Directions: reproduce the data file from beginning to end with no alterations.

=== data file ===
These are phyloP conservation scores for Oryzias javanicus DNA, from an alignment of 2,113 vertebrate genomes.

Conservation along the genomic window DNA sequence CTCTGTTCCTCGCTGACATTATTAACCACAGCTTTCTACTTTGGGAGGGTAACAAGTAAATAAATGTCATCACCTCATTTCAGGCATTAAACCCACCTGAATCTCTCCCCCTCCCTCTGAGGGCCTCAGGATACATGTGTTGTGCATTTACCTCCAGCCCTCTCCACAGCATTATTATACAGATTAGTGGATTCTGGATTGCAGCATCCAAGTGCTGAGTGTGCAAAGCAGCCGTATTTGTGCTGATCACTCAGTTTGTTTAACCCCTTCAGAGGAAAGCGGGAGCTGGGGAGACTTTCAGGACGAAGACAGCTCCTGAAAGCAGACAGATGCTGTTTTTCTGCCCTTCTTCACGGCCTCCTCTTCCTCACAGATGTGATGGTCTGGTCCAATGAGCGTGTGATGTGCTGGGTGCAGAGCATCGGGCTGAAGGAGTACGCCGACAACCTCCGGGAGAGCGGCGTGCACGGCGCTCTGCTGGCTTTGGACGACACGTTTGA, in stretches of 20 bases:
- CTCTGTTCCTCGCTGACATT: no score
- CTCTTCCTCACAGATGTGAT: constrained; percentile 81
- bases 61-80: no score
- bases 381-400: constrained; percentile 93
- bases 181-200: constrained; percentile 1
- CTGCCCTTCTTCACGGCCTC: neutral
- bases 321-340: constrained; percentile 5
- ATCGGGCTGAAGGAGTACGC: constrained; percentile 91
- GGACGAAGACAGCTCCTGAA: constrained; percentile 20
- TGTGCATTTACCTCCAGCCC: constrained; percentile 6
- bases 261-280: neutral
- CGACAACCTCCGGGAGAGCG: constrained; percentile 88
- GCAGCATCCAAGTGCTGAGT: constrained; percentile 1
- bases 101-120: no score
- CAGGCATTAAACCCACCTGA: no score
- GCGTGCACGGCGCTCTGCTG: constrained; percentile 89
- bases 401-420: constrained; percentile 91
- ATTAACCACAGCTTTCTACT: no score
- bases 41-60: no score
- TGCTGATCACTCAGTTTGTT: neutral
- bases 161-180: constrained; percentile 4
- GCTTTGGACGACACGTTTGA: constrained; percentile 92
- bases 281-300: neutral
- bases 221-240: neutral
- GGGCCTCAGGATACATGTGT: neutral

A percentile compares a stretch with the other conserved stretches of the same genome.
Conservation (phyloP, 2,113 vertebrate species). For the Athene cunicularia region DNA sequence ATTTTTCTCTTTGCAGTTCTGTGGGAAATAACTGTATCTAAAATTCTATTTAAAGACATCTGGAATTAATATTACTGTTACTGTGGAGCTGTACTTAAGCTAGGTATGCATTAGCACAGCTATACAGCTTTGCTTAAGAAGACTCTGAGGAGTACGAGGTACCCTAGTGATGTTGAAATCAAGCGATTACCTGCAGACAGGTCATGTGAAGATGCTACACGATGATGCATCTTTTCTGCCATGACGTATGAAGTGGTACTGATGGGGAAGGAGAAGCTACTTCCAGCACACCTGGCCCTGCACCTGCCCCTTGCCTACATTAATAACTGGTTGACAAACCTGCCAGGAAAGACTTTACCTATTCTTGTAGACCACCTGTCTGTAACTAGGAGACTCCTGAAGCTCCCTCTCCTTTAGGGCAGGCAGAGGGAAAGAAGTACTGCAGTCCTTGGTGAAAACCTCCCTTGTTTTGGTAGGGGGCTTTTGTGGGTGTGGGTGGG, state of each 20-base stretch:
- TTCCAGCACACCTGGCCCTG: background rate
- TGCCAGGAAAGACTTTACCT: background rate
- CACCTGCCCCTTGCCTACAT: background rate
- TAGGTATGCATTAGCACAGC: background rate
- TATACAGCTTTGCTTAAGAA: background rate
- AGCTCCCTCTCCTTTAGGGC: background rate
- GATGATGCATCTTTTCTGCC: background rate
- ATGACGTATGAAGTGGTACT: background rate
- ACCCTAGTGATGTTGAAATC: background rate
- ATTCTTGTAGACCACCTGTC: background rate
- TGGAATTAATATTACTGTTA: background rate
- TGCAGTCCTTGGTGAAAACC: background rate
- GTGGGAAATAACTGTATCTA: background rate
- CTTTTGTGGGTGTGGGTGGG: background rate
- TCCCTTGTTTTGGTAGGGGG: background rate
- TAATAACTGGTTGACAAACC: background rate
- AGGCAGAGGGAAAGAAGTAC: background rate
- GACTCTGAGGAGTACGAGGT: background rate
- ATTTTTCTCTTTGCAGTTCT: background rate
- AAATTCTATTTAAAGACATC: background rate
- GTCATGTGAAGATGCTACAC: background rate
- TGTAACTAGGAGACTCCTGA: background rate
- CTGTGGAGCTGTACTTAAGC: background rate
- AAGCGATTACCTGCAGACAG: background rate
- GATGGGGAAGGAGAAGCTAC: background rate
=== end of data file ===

These are phyloP conservation scores for Oryzias javanicus DNA, from an alignment of 2,113 vertebrate genomes.

Conservation along the genomic window DNA sequence CTCTGTTCCTCGCTGACATTATTAACCACAGCTTTCTACTTTGGGAGGGTAACAAGTAAATAAATGTCATCACCTCATTTCAGGCATTAAACCCACCTGAATCTCTCCCCCTCCCTCTGAGGGCCTCAGGATACATGTGTTGTGCATTTACCTCCAGCCCTCTCCACAGCATTATTATACAGATTAGTGGATTCTGGATTGCAGCATCCAAGTGCTGAGTGTGCAAAGCAGCCGTATTTGTGCTGATCACTCAGTTTGTTTAACCCCTTCAGAGGAAAGCGGGAGCTGGGGAGACTTTCAGGACGAAGACAGCTCCTGAAAGCAGACAGATGCTGTTTTTCTGCCCTTCTTCACGGCCTCCTCTTCCTCACAGATGTGATGGTCTGGTCCAATGAGCGTGTGATGTGCTGGGTGCAGAGCATCGGGCTGAAGGAGTACGCCGACAACCTCCGGGAGAGCGGCGTGCACGGCGCTCTGCTGGCTTTGGACGACACGTTTGA, in stretches of 20 bases:
- CTCTGTTCCTCGCTGACATT: no score
- CTCTTCCTCACAGATGTGAT: constrained; percentile 81
- bases 61-80: no score
- bases 381-400: constrained; percentile 93
- bases 181-200: constrained; percentile 1
- CTGCCCTTCTTCACGGCCTC: neutral
- bases 321-340: constrained; percentile 5
- ATCGGGCTGAAGGAGTACGC: constrained; percentile 91
- GGACGAAGACAGCTCCTGAA: constrained; percentile 20
- TGTGCATTTACCTCCAGCCC: constrained; percentile 6
- bases 261-280: neutral
- CGACAACCTCCGGGAGAGCG: constrained; percentile 88
- GCAGCATCCAAGTGCTGAGT: constrained; percentile 1
- bases 101-120: no score
- CAGGCATTAAACCCACCTGA: no score
- GCGTGCACGGCGCTCTGCTG: constrained; percentile 89
- bases 401-420: constrained; percentile 91
- ATTAACCACAGCTTTCTACT: no score
- bases 41-60: no score
- TGCTGATCACTCAGTTTGTT: neutral
- bases 161-180: constrained; percentile 4
- GCTTTGGACGACACGTTTGA: constrained; percentile 92
- bases 281-300: neutral
- bases 221-240: neutral
- GGGCCTCAGGATACATGTGT: neutral

A percentile compares a stretch with the other conserved stretches of the same genome.
Conservation (phyloP, 2,113 vertebrate species). For the Athene cunicularia region DNA sequence ATTTTTCTCTTTGCAGTTCTGTGGGAAATAACTGTATCTAAAATTCTATTTAAAGACATCTGGAATTAATATTACTGTTACTGTGGAGCTGTACTTAAGCTAGGTATGCATTAGCACAGCTATACAGCTTTGCTTAAGAAGACTCTGAGGAGTACGAGGTACCCTAGTGATGTTGAAATCAAGCGATTACCTGCAGACAGGTCATGTGAAGATGCTACACGATGATGCATCTTTTCTGCCATGACGTATGAAGTGGTACTGATGGGGAAGGAGAAGCTACTTCCAGCACACCTGGCCCTGCACCTGCCCCTTGCCTACATTAATAACTGGTTGACAAACCTGCCAGGAAAGACTTTACCTATTCTTGTAGACCACCTGTCTGTAACTAGGAGACTCCTGAAGCTCCCTCTCCTTTAGGGCAGGCAGAGGGAAAGAAGTACTGCAGTCCTTGGTGAAAACCTCCCTTGTTTTGGTAGGGGGCTTTTGTGGGTGTGGGTGGG, state of each 20-base stretch:
- TTCCAGCACACCTGGCCCTG: background rate
- TGCCAGGAAAGACTTTACCT: background rate
- CACCTGCCCCTTGCCTACAT: background rate
- TAGGTATGCATTAGCACAGC: background rate
- TATACAGCTTTGCTTAAGAA: background rate
- AGCTCCCTCTCCTTTAGGGC: background rate
- GATGATGCATCTTTTCTGCC: background rate
- ATGACGTATGAAGTGGTACT: background rate
- ACCCTAGTGATGTTGAAATC: background rate
- ATTCTTGTAGACCACCTGTC: background rate
- TGGAATTAATATTACTGTTA: background rate
- TGCAGTCCTTGGTGAAAACC: background rate
- GTGGGAAATAACTGTATCTA: background rate
- CTTTTGTGGGTGTGGGTGGG: background rate
- TCCCTTGTTTTGGTAGGGGG: background rate
- TAATAACTGGTTGACAAACC: background rate
- AGGCAGAGGGAAAGAAGTAC: background rate
- GACTCTGAGGAGTACGAGGT: background rate
- ATTTTTCTCTTTGCAGTTCT: background rate
- AAATTCTATTTAAAGACATC: background rate
- GTCATGTGAAGATGCTACAC: background rate
- TGTAACTAGGAGACTCCTGA: background rate
- CTGTGGAGCTGTACTTAAGC: background rate
- AAGCGATTACCTGCAGACAG: background rate
- GATGGGGAAGGAGAAGCTAC: background rate